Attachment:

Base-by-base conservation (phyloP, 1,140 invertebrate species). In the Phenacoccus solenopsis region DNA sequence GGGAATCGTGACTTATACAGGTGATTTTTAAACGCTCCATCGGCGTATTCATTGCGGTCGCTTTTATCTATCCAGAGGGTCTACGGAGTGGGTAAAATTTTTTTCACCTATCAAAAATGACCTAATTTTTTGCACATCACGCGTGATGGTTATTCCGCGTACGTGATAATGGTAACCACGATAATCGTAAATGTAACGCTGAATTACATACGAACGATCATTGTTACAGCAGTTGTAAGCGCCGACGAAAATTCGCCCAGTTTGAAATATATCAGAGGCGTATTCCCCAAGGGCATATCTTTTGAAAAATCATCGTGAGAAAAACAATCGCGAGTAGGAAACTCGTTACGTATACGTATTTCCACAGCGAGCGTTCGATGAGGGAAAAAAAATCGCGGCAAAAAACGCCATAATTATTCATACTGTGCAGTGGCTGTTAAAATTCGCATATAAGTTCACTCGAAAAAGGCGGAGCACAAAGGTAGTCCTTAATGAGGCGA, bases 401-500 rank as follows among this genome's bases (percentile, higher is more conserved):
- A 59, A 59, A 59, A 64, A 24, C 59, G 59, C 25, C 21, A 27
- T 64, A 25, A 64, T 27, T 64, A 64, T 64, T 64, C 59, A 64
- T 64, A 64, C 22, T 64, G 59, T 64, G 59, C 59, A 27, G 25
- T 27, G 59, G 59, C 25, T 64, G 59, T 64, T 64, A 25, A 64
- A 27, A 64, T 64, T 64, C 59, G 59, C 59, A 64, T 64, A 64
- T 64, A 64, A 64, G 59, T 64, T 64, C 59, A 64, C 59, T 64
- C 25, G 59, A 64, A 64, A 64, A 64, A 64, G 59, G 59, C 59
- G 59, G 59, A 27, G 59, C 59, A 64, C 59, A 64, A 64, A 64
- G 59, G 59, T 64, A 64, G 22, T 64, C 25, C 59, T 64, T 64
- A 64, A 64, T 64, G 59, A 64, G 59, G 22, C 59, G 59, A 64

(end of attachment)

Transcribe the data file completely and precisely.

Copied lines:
Base-by-base conservation (phyloP, 1,140 invertebrate species). In the Phenacoccus solenopsis region DNA sequence GGGAATCGTGACTTATACAGGTGATTTTTAAACGCTCCATCGGCGTATTCATTGCGGTCGCTTTTATCTATCCAGAGGGTCTACGGAGTGGGTAAAATTTTTTTCACCTATCAAAAATGACCTAATTTTTTGCACATCACGCGTGATGGTTATTCCGCGTACGTGATAATGGTAACCACGATAATCGTAAATGTAACGCTGAATTACATACGAACGATCATTGTTACAGCAGTTGTAAGCGCCGACGAAAATTCGCCCAGTTTGAAATATATCAGAGGCGTATTCCCCAAGGGCATATCTTTTGAAAAATCATCGTGAGAAAAACAATCGCGAGTAGGAAACTCGTTACGTATACGTATTTCCACAGCGAGCGTTCGATGAGGGAAAAAAAATCGCGGCAAAAAACGCCATAATTATTCATACTGTGCAGTGGCTGTTAAAATTCGCATATAAGTTCACTCGAAAAAGGCGGAGCACAAAGGTAGTCCTTAATGAGGCGA, bases 401-500 rank as follows among this genome's bases (percentile, higher is more conserved):
- A 59, A 59, A 59, A 64, A 24, C 59, G 59, C 25, C 21, A 27
- T 64, A 25, A 64, T 27, T 64, A 64, T 64, T 64, C 59, A 64
- T 64, A 64, C 22, T 64, G 59, T 64, G 59, C 59, A 27, G 25
- T 27, G 59, G 59, C 25, T 64, G 59, T 64, T 64, A 25, A 64
- A 27, A 64, T 64, T 64, C 59, G 59, C 59, A 64, T 64, A 64
- T 64, A 64, A 64, G 59, T 64, T 64, C 59, A 64, C 59, T 64
- C 25, G 59, A 64, A 64, A 64, A 64, A 64, G 59, G 59, C 59
- G 59, G 59, A 27, G 59, C 59, A 64, C 59, A 64, A 64, A 64
- G 59, G 59, T 64, A 64, G 22, T 64, C 25, C 59, T 64, T 64
- A 64, A 64, T 64, G 59, A 64, G 59, G 22, C 59, G 59, A 64